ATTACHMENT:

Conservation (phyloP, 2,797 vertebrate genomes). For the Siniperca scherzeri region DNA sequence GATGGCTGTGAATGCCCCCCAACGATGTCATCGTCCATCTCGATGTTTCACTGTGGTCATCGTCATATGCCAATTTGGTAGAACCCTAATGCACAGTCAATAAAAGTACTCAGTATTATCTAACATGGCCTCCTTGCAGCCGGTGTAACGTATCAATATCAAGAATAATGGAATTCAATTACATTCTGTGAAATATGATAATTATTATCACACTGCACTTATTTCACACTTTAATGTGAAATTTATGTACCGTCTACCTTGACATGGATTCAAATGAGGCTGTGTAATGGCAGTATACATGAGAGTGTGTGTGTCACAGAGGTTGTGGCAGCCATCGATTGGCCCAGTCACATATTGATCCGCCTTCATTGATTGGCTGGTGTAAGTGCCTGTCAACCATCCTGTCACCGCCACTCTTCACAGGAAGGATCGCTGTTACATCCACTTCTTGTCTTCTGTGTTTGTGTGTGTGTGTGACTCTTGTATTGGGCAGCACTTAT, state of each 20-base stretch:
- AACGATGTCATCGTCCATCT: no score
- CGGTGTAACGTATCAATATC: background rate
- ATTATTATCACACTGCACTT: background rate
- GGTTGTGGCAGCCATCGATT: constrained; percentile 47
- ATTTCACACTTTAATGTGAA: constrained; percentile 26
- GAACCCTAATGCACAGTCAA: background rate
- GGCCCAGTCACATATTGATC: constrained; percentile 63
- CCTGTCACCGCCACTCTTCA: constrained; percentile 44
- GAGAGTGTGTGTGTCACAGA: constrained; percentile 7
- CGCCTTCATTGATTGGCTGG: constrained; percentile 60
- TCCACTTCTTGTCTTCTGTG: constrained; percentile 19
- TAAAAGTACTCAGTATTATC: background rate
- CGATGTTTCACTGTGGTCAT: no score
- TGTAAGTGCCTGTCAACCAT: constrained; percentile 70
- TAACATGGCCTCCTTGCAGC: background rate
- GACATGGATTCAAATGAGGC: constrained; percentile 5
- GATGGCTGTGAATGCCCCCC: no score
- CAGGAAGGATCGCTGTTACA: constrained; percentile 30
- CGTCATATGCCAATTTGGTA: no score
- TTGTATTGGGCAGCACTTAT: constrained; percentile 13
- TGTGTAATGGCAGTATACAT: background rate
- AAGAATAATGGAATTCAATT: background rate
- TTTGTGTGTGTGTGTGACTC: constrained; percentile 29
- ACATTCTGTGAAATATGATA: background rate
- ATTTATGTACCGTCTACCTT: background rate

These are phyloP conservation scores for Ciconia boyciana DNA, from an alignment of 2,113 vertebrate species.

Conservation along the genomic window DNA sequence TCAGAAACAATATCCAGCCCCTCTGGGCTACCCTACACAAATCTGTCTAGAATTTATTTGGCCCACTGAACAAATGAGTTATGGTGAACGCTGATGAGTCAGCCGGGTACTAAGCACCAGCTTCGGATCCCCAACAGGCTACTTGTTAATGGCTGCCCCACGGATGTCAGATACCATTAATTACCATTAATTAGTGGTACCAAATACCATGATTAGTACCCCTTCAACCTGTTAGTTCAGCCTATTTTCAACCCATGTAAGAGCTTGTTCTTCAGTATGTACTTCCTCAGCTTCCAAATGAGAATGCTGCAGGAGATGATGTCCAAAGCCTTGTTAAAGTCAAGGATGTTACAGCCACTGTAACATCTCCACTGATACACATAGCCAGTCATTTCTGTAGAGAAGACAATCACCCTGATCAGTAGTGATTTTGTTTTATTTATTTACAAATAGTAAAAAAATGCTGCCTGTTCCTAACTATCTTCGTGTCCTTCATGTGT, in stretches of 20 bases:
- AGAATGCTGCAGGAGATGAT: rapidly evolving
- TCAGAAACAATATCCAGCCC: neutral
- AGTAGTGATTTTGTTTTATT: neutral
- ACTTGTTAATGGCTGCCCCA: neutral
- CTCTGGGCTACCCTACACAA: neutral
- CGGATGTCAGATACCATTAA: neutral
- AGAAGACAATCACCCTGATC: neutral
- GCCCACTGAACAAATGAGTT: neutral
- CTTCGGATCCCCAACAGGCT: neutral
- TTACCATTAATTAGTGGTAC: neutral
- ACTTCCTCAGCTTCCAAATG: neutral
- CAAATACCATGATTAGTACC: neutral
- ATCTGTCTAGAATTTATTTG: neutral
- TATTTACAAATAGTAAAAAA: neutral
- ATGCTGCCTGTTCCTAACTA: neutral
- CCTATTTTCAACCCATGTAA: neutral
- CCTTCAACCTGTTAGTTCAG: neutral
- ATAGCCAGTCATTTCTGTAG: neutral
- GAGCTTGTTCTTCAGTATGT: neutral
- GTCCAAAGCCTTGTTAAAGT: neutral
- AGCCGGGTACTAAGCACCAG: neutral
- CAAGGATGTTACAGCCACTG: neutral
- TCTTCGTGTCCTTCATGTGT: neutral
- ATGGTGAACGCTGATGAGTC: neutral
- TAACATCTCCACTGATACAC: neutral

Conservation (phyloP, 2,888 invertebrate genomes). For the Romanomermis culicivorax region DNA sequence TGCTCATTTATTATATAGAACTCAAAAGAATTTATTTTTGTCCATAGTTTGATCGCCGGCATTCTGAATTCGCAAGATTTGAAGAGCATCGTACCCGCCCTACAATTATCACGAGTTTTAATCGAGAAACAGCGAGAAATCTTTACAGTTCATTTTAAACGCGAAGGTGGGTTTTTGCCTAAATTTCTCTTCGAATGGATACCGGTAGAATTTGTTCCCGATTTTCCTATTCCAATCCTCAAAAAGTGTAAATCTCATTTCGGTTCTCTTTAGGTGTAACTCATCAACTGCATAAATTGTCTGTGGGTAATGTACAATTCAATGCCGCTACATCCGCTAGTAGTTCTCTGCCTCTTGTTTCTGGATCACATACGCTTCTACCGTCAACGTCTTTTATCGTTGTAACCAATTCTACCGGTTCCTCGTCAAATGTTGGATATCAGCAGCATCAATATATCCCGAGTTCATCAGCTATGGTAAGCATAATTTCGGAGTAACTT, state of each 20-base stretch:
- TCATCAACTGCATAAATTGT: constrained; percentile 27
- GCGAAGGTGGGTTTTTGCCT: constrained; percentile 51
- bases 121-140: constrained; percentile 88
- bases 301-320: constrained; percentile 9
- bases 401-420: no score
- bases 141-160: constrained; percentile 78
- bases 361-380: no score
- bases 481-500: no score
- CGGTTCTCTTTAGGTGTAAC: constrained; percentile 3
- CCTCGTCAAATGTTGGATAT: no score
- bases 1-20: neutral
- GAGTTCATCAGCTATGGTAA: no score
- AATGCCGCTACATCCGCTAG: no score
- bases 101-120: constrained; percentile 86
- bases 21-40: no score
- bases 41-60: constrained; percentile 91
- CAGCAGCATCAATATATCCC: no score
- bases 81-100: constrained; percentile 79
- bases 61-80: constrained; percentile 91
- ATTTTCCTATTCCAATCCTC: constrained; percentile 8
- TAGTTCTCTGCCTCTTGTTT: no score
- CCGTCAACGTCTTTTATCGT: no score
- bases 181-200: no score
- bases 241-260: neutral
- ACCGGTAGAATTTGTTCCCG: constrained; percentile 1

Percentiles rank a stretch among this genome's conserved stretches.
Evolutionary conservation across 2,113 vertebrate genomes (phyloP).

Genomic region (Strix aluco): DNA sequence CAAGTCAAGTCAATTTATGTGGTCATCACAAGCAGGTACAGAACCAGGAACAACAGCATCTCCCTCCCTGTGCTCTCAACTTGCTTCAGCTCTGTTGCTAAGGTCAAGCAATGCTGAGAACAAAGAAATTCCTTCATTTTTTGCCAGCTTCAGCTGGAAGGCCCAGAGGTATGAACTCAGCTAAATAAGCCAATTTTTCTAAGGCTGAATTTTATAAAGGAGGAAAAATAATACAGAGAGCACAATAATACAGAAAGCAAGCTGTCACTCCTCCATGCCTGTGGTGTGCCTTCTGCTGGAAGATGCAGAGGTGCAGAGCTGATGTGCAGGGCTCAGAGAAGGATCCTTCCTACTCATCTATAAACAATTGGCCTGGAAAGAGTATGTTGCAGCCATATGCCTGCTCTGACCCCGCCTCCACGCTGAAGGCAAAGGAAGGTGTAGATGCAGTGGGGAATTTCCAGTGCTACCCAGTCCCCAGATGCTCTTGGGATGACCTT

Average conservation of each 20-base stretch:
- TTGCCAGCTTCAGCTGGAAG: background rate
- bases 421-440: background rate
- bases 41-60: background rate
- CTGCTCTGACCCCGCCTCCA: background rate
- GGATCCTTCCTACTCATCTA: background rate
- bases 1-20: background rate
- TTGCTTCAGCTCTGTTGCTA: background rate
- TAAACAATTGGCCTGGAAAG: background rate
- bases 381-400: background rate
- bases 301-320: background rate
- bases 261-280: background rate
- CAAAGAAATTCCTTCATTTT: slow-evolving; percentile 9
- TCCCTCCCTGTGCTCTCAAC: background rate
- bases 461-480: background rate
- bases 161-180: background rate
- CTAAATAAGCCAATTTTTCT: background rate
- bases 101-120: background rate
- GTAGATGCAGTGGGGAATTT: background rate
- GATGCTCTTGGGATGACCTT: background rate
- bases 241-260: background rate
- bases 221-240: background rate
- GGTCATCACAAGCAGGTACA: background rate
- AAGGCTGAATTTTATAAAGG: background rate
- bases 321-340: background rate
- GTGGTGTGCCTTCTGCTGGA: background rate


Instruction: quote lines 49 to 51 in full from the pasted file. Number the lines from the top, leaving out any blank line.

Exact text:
- AGCCGGGTACTAAGCACCAG: neutral
- CAAGGATGTTACAGCCACTG: neutral
- TCTTCGTGTCCTTCATGTGT: neutral